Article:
Is there an option for load balancing with mongodb replica sets? I am not asking for a HAProxy or similar, but for a built-in feature from mongodb. Could not find tips for this in the docs.
If you are using sharding, then the "load balancer" is the mongos process - actually it is more like a router - it keeps an in-memory copy of the config database and can make decisions based on the shard key.
If you mean load balancing across identical replica sets or across the members of the set, then there is a feature request to have mongos handle that scenario too (https://jira.mongodb.org/browse/SERVER-1594), however given how the drivers operate it is not really necessary (it would make the drivers less complex though).
In a single replica set, you cannot distribute writes, they all must go to the primary. You can distribute reads to the secondaries already, via Read Preferences as you deem appropriate. The driver keeps track of what is a primary and what is a secondary and routes queries appropriately.
The 'load balancing' is achieve via sharding. By sharding you actually distribute writes/updates onto individual shards. There is no specific algorithm that does this as mongo will let you partition the data based on whatever key(s) combination you want. The best partition algorithms are the ones that have a compound of sequential entries plus a random one.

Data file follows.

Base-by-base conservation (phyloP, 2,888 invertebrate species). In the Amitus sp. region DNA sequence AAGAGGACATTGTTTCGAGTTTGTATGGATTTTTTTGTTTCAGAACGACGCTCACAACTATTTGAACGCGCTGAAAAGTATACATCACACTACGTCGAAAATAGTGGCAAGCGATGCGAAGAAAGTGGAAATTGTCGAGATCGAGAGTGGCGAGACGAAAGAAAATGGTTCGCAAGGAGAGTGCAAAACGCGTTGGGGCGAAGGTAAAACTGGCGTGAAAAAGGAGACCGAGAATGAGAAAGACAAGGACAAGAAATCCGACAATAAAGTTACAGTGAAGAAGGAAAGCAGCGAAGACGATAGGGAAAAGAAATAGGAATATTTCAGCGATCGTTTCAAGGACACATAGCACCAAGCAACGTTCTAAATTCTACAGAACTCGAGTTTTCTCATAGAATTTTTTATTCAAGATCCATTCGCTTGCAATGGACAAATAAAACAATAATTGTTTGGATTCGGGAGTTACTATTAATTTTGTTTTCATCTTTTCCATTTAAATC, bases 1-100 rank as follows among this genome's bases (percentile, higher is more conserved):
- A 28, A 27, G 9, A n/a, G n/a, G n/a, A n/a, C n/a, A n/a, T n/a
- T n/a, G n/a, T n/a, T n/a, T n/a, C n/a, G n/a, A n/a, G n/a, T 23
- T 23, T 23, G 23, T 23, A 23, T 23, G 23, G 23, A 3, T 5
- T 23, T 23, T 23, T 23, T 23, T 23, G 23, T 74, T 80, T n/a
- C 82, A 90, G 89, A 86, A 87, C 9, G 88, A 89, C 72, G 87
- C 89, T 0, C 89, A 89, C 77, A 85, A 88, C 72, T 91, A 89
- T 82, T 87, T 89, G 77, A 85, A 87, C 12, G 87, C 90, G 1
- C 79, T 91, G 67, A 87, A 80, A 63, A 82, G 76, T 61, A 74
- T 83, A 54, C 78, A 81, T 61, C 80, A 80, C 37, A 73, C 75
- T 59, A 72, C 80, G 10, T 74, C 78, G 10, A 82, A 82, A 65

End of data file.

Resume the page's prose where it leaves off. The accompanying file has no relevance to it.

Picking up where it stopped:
For example a user id can be partitioned as follow
xx = time sequence
Be aware that to implement sharding you need to have three config servers and the data nodes. The data nodes can be grouped into replica sets for redundancy and can be used (only if you can) to read data from secondaries. I say only if you can to read data because the replication is done asynchronous so is no guarantee that the new data will be available at the query time on the secondaries.
Keep in mind that the partition algorithm is totally up to you and should suit your application needs. Also you should consider if you just want to write the data and only on have occasional reads or you need to read it just after you wrote it.